I spread out my map on the kitchen table and had a good look. I didn’t get much wiser by looking at it, so I closed my eyes and placed a finger randomly on the map. Ok, looks just as good as anywhere, I shall go somewhere there!

I packed snowshoes and drove off. I already felt good and relaxed, as there were absolutely no expectations. I wasn’t really aiming anywhere particular, no mission, no time limits or anyone else to look after. I realised I often get a bit anxious because of all the planning and gearing up hiking and skiing trips include.

The random road I chose went on and on and on. I even woke up a reindeer who was standing still in the middle of the quiet road, head drooping. Lazily he moved out of the way. At some point I just pulled over, put on my snowshoes and headed straight into the woods.

Sounds of snow

The snow was deep and fluffy. Even with snowshoes on I was knee deep in there. On each step there was mute fluffy part on the top, and a crunchy layer underneath. The crunchiness was due to hardened snow, as a week ago temperatures rose temporarily as high as +2 C. Snow feels and sounds different every day, depending on temperature now and in the past couple of weeks.

I kept on snowshoeing until I needed a break to catch my breath.

The Sun was setting as it always is midwinter. The sky looked like a trend colour catalogue from the 80’s. Beautiful lavender, purple, pink, peach and yellow pastel shades. I had to close my eyes as the ridiculously beautiful sky was filling my head and blocking other senses.

Silence isn’t silent

I could only hear the beating of my heart. So loud! After few minutes my body had recovered and I could listen properly. Annoyingly the first sound I recognised was a snow mobile going fast somewhere in the distance, probably on a lake I had passed by car. Here, in the wilderness, in the arms of Mother Nature, a motorised vehicle. Quite a turn off.

Ok. I kept standing still, no hurry.

A crow.

Wind catching the tree tops, making some branches to drop their snow load on the ground.

Nothing.

Standing still surrounded by trees is very calming. They are just there, wanting nothing from you.

A dog barking far away few times.

A little bird calling shortly, probably Siberian tit.

I noticed my breathing became deeper and slower. Indoors it’s often short and shallow. It’s not something I normally would pay attention to. But now I have time to observe. I also remembered to be grateful for the pure air. In Muonio where I live in Lapland, the air is actually the purest of all Europe.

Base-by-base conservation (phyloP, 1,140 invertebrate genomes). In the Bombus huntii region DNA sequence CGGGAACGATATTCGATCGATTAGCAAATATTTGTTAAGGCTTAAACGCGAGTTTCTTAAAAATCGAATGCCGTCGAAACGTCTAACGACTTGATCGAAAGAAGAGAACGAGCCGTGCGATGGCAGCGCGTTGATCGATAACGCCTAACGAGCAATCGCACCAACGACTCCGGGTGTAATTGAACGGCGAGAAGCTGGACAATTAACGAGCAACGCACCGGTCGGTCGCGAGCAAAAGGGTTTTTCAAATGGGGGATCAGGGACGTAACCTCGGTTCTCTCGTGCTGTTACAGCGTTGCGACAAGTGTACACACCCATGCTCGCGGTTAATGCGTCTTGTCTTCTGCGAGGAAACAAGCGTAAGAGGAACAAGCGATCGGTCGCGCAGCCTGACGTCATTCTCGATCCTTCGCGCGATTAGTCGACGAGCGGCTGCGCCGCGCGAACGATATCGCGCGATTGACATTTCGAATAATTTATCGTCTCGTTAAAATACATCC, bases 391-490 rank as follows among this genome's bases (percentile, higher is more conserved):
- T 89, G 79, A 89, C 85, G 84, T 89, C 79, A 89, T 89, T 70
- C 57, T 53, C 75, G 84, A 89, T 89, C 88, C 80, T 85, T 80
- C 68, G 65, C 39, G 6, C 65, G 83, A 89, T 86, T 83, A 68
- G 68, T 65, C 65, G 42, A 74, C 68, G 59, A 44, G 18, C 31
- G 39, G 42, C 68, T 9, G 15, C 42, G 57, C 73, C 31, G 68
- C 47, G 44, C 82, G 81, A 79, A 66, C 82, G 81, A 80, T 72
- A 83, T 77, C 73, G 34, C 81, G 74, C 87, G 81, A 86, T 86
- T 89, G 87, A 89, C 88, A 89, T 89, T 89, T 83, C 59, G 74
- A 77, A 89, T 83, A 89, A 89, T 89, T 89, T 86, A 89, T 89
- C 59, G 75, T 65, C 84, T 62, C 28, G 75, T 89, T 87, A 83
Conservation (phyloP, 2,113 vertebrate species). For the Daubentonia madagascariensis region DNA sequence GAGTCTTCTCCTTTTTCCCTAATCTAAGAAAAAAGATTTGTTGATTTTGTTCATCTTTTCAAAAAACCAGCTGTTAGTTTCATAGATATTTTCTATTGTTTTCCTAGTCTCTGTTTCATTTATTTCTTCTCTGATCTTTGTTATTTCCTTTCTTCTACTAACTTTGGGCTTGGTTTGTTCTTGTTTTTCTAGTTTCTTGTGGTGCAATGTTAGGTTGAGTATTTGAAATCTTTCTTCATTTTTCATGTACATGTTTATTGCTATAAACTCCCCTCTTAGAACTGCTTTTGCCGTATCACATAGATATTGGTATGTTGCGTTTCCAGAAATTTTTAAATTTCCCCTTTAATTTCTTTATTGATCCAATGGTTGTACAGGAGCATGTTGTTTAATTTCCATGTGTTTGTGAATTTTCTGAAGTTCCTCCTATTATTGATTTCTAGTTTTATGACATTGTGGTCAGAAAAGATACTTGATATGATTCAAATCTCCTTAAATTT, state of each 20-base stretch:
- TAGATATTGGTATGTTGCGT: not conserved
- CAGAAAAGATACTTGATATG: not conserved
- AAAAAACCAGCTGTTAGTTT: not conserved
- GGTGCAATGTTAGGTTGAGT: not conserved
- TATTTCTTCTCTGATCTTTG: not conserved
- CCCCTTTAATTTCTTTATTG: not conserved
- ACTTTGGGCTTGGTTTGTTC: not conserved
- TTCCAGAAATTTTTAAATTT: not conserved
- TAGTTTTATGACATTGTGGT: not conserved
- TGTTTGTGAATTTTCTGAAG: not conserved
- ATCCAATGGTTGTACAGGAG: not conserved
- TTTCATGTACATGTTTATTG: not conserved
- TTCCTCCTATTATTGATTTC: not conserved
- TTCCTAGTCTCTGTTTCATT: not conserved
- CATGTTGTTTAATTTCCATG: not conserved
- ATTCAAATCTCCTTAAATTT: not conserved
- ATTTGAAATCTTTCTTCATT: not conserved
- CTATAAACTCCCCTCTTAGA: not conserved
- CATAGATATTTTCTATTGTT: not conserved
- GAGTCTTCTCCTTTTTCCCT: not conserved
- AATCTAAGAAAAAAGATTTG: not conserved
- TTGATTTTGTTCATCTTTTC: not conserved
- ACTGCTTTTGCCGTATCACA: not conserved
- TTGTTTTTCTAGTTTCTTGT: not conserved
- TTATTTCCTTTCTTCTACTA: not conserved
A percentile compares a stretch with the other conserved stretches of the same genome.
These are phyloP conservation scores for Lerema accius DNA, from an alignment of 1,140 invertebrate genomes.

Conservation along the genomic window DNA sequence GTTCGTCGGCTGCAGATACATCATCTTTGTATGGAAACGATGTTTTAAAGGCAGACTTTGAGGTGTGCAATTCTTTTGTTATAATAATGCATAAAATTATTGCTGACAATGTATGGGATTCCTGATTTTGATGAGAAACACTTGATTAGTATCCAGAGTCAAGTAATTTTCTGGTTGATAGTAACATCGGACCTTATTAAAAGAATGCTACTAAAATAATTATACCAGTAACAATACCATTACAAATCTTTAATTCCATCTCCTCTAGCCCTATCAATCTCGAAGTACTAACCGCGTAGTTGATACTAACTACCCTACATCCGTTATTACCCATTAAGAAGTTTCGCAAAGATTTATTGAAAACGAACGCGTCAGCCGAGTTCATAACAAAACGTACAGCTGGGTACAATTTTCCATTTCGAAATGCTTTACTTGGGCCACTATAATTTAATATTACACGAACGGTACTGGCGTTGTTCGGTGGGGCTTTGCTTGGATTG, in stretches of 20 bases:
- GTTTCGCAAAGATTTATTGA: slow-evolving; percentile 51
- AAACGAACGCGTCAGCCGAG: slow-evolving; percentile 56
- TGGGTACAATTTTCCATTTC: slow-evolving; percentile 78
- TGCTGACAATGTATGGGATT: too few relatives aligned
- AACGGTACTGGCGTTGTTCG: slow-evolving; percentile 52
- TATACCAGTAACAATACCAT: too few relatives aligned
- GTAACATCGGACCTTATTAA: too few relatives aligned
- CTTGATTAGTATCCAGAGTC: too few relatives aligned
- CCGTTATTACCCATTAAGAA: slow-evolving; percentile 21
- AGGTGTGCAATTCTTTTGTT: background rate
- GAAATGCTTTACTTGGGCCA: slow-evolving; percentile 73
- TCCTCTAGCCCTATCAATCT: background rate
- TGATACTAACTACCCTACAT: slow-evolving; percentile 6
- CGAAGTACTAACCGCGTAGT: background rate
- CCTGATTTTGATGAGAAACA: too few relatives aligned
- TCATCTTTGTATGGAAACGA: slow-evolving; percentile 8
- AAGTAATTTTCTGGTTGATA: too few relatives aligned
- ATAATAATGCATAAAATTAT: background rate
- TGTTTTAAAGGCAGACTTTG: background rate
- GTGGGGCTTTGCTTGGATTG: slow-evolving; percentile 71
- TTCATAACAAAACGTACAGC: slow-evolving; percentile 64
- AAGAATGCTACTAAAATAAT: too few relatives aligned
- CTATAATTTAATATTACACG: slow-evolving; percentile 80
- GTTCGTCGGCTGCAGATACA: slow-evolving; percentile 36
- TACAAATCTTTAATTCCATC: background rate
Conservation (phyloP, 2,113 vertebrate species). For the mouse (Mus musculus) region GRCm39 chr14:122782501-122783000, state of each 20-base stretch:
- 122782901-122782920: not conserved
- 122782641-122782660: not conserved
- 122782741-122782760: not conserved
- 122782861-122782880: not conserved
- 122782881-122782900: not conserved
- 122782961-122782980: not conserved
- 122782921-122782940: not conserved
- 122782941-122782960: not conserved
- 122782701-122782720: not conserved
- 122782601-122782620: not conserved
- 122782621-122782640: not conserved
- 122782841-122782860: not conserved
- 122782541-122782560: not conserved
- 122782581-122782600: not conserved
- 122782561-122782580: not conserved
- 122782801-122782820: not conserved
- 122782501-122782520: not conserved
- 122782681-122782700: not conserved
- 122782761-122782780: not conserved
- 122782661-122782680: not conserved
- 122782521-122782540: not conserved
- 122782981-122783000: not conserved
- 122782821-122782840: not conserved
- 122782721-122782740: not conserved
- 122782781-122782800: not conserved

Nothing.

Wind in the tree tops again.

Me singing, noticing there was a cool echo.

BEEP of my phone, receiving a message.

..And the moment was ruined.

Back home all relaxed

Hiking alone has its advantages. You don’t have to fill the space by talking non stop. You can concentrate on being very quiet, thinking nothing at all. For me this works better than any meditation. Also, if it is longer than a day trip, you have to keep your phone off to save the battery! In the wilderness, further from the roads, there is no network anyway.

I think I’m going to do this again – just head somewhere with no expectations, just to breath, listen and be.

Photos by Joona Kivinen, from another trip as I didn’t want any cameras on my retreat of silence.

cold hot fun

The real fun starts when it’s really cold

Winter in Finland brings all kind of opportunities. From winter sports to trying to catch the aurora borealis, it’s never really boring. When the temperature drops below -20C, I enjoy to go out with a thermos bottle of boiling tea or water. You’d think it’s to keep myself warm, right? Well, that couldn’t be further from the truth.

cold hot fun

Sunset vapor at -24C

That hot water will nearly insta-vaporize when it is thrown into the air.

When you attempt to do that, you can pour the hot water into a cup, so you have a few tries. Be sure you throw fast enough otherwise hot water could fall on you before it’s cooled down.

Vaporizing water in the cold air

Vaporizing water between trees

What else is in the photo is up to your imagination.

Stunning view with special effects – Helsinki in winter

In winter day is short in Helsinki, less than six hours day light at its shortest. Usually the sun hides behind the clouds, but when it shines, it is time to get out and enjoy the winter day.

Kaivopuisto in southern Helsinki offers beautiful view to the archipelago and nice walk by the waterfront. In November when weather gets cold, sea begins to freeze and boats are lifted to the dock yard for the winter.

When the busy small boat marina quiets down, a temporary bridge is set up between Kaivopuisto boardwalk and Uunisaari island. From Uunisaari and neighboring Liuskasaari islands stunning scenery opens up to the sea.

The place is popular but the atmosphere is so peaceful and seems that nobody is in a hurry.

In winter time, icy seaside cliffs and cold air make a strong contrast to the open sea. When the water has higher temperature than the air, steam begins to rise above the sea. That makes the scenery even more dramatic. Rocks and cliffs are beautiful when covered with ice. Be careful, they are slippery, too.

On a cold day, air above the sea is full of ice crystals and it is possible to see a special halo effect around the sun. Crystals reflect the light splitting it to the colors of rainbow.

Kaivopuisto is located 2 km from the city center and it is easy to reach by foot or tram. To enjoy the best views, head to the small islands.

During winter time, it is easy to get to the Uunisaari island via pedestrian bridge. When the boating season begins, bridge is removed and there is a boat connection. Uunisaari is a recreational area and there is a restaurant and a sauna. In winter bring your gloves and scarves and enjoy the view to the open sea.

Map – Uunisaari bridge

Coordinates: (ETRS-TM35FIN) N=6670343 E=386410

Information about Uunisaari can be found here.